• Trainings about mental health issues were delivered to a diverse group of school staff, teachers and students statewide. Those who participated in the trainings reported greater confidence to intervene with students in distress, greater confidence to refer students to mental health resources, and a greater likelihood to intervene or refer students in distress.

Researchers say the goal of prevention and early intervention is to strengthen resilience in the community by teaching people how to help each other and how to assist vulnerable individuals, including those with newly experienced mental health problems, to access treatment at an early stage to prevent long-term suffering and lifetime consequences for themselves and their families in areas like education, work and relationships.

Audrey Burnam is a senior behavioral scientist at the RAND Corporation.

“Often the most meaningful effects of prevention and early intervention programs cannot be detected immediately, so it will be important to continue to track public attitudes and knowledge regarding mental health, as well as impacts in reducing the negative consequences of mental health problems, over a longer period of time,” said M. Audrey Burnam, a RAND senior behavioral scientist and co-leader of the project.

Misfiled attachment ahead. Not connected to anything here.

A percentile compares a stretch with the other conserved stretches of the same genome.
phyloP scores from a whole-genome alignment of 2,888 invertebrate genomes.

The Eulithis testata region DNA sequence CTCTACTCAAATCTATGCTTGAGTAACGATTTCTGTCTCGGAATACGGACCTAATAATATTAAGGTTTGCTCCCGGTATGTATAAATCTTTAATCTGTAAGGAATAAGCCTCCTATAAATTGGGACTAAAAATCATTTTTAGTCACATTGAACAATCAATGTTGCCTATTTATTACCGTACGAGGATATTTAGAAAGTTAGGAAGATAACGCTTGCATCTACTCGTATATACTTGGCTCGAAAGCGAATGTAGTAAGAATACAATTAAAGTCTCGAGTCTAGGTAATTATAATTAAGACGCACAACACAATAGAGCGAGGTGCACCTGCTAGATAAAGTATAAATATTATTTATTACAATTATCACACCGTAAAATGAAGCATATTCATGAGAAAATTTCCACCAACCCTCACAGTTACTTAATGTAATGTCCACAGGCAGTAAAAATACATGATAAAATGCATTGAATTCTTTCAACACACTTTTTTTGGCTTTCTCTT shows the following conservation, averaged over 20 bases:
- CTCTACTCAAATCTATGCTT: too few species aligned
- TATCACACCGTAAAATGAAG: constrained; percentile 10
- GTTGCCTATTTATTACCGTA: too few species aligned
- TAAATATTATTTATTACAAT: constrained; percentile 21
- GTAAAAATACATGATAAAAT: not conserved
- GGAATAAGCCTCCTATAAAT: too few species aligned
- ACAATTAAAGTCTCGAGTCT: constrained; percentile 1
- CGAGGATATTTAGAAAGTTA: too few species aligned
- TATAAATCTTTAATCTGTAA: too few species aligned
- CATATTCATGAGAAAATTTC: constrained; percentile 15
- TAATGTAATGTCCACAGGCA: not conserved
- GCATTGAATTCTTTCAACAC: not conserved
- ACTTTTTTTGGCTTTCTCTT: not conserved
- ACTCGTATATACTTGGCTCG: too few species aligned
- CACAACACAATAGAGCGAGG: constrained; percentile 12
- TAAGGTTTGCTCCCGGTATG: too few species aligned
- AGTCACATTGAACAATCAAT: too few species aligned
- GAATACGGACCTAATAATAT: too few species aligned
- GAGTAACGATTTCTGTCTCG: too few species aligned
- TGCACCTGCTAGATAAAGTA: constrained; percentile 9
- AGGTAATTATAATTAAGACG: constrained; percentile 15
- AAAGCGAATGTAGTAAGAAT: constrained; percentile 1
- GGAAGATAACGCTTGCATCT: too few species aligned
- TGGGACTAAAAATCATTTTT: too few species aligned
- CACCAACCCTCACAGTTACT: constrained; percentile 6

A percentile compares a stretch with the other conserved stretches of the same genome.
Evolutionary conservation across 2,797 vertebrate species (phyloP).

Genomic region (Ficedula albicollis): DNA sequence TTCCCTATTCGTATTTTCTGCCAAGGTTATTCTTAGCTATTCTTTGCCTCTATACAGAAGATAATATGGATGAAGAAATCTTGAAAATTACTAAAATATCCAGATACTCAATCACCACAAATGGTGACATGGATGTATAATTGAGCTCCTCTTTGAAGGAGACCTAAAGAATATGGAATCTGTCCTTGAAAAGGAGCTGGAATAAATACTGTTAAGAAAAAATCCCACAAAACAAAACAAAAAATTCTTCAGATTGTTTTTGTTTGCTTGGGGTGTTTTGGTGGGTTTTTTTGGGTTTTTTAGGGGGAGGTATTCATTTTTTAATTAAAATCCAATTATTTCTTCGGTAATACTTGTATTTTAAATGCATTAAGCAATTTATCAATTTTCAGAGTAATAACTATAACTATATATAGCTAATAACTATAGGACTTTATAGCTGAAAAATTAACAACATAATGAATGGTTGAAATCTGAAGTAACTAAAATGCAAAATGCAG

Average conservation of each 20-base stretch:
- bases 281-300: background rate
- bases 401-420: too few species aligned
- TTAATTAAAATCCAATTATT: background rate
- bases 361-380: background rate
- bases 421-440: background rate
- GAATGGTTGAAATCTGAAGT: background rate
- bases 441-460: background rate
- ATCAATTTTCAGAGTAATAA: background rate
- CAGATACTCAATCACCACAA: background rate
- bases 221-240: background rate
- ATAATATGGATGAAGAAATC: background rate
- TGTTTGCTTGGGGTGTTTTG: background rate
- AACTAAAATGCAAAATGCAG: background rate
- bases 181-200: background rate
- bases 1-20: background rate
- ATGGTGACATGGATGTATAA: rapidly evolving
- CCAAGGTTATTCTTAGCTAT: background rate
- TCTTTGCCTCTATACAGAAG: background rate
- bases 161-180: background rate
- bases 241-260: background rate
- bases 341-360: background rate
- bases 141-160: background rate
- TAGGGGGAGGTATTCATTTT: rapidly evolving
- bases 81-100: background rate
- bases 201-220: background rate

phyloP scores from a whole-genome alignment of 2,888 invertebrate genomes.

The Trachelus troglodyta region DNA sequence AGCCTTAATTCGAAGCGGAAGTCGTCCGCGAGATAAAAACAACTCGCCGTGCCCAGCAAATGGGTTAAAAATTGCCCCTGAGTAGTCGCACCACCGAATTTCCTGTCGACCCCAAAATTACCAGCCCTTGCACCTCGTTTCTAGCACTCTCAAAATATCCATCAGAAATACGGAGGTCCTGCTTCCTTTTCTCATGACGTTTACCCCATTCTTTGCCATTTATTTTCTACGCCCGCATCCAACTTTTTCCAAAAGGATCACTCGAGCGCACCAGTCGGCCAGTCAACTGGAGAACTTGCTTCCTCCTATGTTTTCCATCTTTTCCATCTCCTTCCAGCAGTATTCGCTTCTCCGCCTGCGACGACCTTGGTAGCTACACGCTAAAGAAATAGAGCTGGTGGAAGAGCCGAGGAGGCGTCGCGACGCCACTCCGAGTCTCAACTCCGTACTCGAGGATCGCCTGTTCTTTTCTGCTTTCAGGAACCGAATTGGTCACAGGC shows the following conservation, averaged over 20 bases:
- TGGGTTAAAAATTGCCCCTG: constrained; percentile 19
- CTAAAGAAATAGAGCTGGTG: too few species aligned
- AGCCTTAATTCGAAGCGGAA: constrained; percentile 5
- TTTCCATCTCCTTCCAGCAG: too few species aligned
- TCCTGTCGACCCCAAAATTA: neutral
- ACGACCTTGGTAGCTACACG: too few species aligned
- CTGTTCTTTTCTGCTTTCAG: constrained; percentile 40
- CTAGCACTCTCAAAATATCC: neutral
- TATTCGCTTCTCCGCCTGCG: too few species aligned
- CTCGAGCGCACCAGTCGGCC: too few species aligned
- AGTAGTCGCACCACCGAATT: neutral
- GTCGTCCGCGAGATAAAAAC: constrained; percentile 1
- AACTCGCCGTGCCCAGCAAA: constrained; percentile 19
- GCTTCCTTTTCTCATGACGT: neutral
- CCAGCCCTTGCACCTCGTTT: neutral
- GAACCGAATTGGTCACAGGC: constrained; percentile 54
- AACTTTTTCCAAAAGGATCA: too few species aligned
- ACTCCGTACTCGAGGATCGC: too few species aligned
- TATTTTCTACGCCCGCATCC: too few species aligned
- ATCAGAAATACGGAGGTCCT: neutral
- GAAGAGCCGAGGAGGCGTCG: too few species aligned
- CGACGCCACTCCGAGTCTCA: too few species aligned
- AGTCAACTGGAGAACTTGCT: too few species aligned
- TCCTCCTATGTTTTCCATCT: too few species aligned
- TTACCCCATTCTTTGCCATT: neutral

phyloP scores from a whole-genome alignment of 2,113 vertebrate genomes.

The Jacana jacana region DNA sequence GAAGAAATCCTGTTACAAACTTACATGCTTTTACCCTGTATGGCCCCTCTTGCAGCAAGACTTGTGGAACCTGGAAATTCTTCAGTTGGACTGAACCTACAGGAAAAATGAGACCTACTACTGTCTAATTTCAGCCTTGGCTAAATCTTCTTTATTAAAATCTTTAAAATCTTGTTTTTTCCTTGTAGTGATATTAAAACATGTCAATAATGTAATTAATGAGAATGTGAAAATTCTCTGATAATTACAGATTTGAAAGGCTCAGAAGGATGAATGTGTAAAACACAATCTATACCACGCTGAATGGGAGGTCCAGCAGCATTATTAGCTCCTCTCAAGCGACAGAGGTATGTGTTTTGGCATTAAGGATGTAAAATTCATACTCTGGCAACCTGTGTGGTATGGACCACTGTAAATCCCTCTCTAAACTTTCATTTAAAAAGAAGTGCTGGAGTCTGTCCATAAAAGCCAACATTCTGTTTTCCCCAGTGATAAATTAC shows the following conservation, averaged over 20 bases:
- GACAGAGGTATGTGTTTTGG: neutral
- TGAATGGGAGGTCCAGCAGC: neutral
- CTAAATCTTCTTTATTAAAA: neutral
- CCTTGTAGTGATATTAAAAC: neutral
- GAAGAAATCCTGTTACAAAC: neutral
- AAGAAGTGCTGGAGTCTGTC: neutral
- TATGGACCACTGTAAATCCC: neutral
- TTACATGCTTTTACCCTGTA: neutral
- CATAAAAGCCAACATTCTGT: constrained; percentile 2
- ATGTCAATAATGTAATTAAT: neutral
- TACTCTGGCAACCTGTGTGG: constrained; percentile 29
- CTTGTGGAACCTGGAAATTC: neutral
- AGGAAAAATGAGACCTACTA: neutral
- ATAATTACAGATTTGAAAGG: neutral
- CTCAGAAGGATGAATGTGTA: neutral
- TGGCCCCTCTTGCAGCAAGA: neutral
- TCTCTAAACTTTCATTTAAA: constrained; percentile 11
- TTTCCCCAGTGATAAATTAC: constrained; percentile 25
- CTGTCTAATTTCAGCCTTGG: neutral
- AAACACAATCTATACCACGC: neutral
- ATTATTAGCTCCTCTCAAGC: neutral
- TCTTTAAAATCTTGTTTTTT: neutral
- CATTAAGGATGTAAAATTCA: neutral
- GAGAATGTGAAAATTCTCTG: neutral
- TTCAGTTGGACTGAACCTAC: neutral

The study was sponsored by the California Mental Health Services Authority and conducted independently by RAND. The report, “Evaluation of California’s Statewide Mental Health Prevention and Early Intervention Programs: Summary of Key Year 2 Findings,” can be found at http://www.rand.org. Other RAND reports about the California mental health prevention and early intervention program are available at www.rand.org/health/projects/calmhsa.html.